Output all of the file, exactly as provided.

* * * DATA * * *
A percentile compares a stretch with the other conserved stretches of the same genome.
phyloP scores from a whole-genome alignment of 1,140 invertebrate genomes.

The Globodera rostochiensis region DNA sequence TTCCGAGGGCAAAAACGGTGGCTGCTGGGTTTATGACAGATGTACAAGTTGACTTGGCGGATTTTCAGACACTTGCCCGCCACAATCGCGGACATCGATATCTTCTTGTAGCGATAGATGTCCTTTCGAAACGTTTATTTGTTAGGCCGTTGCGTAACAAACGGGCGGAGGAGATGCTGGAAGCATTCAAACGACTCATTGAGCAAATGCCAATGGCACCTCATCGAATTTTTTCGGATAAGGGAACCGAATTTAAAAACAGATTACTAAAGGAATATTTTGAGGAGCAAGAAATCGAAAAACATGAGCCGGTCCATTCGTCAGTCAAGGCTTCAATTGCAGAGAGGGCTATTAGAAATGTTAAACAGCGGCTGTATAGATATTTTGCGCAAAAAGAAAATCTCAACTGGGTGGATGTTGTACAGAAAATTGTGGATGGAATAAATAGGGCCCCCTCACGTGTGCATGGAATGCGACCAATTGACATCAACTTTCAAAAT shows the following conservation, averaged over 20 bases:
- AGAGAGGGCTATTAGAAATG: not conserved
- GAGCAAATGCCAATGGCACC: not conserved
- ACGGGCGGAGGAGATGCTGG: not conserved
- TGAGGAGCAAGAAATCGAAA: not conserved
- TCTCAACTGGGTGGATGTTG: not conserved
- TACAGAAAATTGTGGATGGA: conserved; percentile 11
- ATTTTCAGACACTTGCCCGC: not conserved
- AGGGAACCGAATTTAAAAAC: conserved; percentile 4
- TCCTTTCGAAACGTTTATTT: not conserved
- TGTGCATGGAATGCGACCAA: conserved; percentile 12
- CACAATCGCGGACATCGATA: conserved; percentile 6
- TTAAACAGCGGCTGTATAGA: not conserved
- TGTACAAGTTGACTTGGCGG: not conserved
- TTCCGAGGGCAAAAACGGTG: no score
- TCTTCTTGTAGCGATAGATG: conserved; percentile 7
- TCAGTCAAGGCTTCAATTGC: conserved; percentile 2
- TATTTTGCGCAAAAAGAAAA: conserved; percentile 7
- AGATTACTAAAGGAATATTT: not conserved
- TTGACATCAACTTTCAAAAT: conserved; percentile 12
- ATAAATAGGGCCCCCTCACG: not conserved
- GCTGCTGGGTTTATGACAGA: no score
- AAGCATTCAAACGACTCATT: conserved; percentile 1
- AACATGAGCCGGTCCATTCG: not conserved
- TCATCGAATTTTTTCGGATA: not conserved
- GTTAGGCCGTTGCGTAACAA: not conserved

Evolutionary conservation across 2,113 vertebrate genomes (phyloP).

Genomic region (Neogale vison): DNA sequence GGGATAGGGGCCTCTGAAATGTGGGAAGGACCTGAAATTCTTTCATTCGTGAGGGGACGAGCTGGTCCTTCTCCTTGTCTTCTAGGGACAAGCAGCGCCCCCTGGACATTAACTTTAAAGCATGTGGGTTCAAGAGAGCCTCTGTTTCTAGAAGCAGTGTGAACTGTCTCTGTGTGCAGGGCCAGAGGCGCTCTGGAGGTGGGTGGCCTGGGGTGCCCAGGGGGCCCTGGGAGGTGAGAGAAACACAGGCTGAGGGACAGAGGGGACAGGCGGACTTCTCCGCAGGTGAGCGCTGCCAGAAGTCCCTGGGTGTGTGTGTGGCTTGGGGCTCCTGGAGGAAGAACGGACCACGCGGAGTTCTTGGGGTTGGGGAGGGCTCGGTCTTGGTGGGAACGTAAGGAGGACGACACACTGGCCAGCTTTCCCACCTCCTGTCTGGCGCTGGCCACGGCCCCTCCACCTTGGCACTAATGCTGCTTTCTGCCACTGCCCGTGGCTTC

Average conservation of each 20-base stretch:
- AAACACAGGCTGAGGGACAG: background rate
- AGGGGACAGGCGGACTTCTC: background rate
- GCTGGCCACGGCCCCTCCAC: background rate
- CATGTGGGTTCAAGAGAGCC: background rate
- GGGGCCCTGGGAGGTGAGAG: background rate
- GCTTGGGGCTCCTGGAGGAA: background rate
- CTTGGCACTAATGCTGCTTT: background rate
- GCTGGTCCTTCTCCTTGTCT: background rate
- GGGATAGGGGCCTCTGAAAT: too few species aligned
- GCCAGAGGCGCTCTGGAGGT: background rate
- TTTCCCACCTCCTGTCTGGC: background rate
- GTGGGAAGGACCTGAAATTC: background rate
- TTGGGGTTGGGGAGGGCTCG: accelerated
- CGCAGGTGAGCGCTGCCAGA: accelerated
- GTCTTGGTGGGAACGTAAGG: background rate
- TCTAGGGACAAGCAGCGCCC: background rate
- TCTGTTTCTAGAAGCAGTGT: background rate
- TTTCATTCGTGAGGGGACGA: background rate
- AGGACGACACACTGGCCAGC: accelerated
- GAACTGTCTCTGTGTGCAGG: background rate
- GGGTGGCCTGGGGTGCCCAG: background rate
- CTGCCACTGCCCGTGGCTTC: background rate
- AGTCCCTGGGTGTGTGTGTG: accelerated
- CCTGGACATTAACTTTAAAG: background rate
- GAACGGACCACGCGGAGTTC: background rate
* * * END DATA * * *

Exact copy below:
A percentile compares a stretch with the other conserved stretches of the same genome.
phyloP scores from a whole-genome alignment of 1,140 invertebrate genomes.

The Globodera rostochiensis region DNA sequence TTCCGAGGGCAAAAACGGTGGCTGCTGGGTTTATGACAGATGTACAAGTTGACTTGGCGGATTTTCAGACACTTGCCCGCCACAATCGCGGACATCGATATCTTCTTGTAGCGATAGATGTCCTTTCGAAACGTTTATTTGTTAGGCCGTTGCGTAACAAACGGGCGGAGGAGATGCTGGAAGCATTCAAACGACTCATTGAGCAAATGCCAATGGCACCTCATCGAATTTTTTCGGATAAGGGAACCGAATTTAAAAACAGATTACTAAAGGAATATTTTGAGGAGCAAGAAATCGAAAAACATGAGCCGGTCCATTCGTCAGTCAAGGCTTCAATTGCAGAGAGGGCTATTAGAAATGTTAAACAGCGGCTGTATAGATATTTTGCGCAAAAAGAAAATCTCAACTGGGTGGATGTTGTACAGAAAATTGTGGATGGAATAAATAGGGCCCCCTCACGTGTGCATGGAATGCGACCAATTGACATCAACTTTCAAAAT shows the following conservation, averaged over 20 bases:
- AGAGAGGGCTATTAGAAATG: not conserved
- GAGCAAATGCCAATGGCACC: not conserved
- ACGGGCGGAGGAGATGCTGG: not conserved
- TGAGGAGCAAGAAATCGAAA: not conserved
- TCTCAACTGGGTGGATGTTG: not conserved
- TACAGAAAATTGTGGATGGA: conserved; percentile 11
- ATTTTCAGACACTTGCCCGC: not conserved
- AGGGAACCGAATTTAAAAAC: conserved; percentile 4
- TCCTTTCGAAACGTTTATTT: not conserved
- TGTGCATGGAATGCGACCAA: conserved; percentile 12
- CACAATCGCGGACATCGATA: conserved; percentile 6
- TTAAACAGCGGCTGTATAGA: not conserved
- TGTACAAGTTGACTTGGCGG: not conserved
- TTCCGAGGGCAAAAACGGTG: no score
- TCTTCTTGTAGCGATAGATG: conserved; percentile 7
- TCAGTCAAGGCTTCAATTGC: conserved; percentile 2
- TATTTTGCGCAAAAAGAAAA: conserved; percentile 7
- AGATTACTAAAGGAATATTT: not conserved
- TTGACATCAACTTTCAAAAT: conserved; percentile 12
- ATAAATAGGGCCCCCTCACG: not conserved
- GCTGCTGGGTTTATGACAGA: no score
- AAGCATTCAAACGACTCATT: conserved; percentile 1
- AACATGAGCCGGTCCATTCG: not conserved
- TCATCGAATTTTTTCGGATA: not conserved
- GTTAGGCCGTTGCGTAACAA: not conserved

Evolutionary conservation across 2,113 vertebrate genomes (phyloP).

Genomic region (Neogale vison): DNA sequence GGGATAGGGGCCTCTGAAATGTGGGAAGGACCTGAAATTCTTTCATTCGTGAGGGGACGAGCTGGTCCTTCTCCTTGTCTTCTAGGGACAAGCAGCGCCCCCTGGACATTAACTTTAAAGCATGTGGGTTCAAGAGAGCCTCTGTTTCTAGAAGCAGTGTGAACTGTCTCTGTGTGCAGGGCCAGAGGCGCTCTGGAGGTGGGTGGCCTGGGGTGCCCAGGGGGCCCTGGGAGGTGAGAGAAACACAGGCTGAGGGACAGAGGGGACAGGCGGACTTCTCCGCAGGTGAGCGCTGCCAGAAGTCCCTGGGTGTGTGTGTGGCTTGGGGCTCCTGGAGGAAGAACGGACCACGCGGAGTTCTTGGGGTTGGGGAGGGCTCGGTCTTGGTGGGAACGTAAGGAGGACGACACACTGGCCAGCTTTCCCACCTCCTGTCTGGCGCTGGCCACGGCCCCTCCACCTTGGCACTAATGCTGCTTTCTGCCACTGCCCGTGGCTTC

Average conservation of each 20-base stretch:
- AAACACAGGCTGAGGGACAG: background rate
- AGGGGACAGGCGGACTTCTC: background rate
- GCTGGCCACGGCCCCTCCAC: background rate
- CATGTGGGTTCAAGAGAGCC: background rate
- GGGGCCCTGGGAGGTGAGAG: background rate
- GCTTGGGGCTCCTGGAGGAA: background rate
- CTTGGCACTAATGCTGCTTT: background rate
- GCTGGTCCTTCTCCTTGTCT: background rate
- GGGATAGGGGCCTCTGAAAT: too few species aligned
- GCCAGAGGCGCTCTGGAGGT: background rate
- TTTCCCACCTCCTGTCTGGC: background rate
- GTGGGAAGGACCTGAAATTC: background rate
- TTGGGGTTGGGGAGGGCTCG: accelerated
- CGCAGGTGAGCGCTGCCAGA: accelerated
- GTCTTGGTGGGAACGTAAGG: background rate
- TCTAGGGACAAGCAGCGCCC: background rate
- TCTGTTTCTAGAAGCAGTGT: background rate
- TTTCATTCGTGAGGGGACGA: background rate
- AGGACGACACACTGGCCAGC: accelerated
- GAACTGTCTCTGTGTGCAGG: background rate
- GGGTGGCCTGGGGTGCCCAG: background rate
- CTGCCACTGCCCGTGGCTTC: background rate
- AGTCCCTGGGTGTGTGTGTG: accelerated
- CCTGGACATTAACTTTAAAG: background rate
- GAACGGACCACGCGGAGTTC: background rate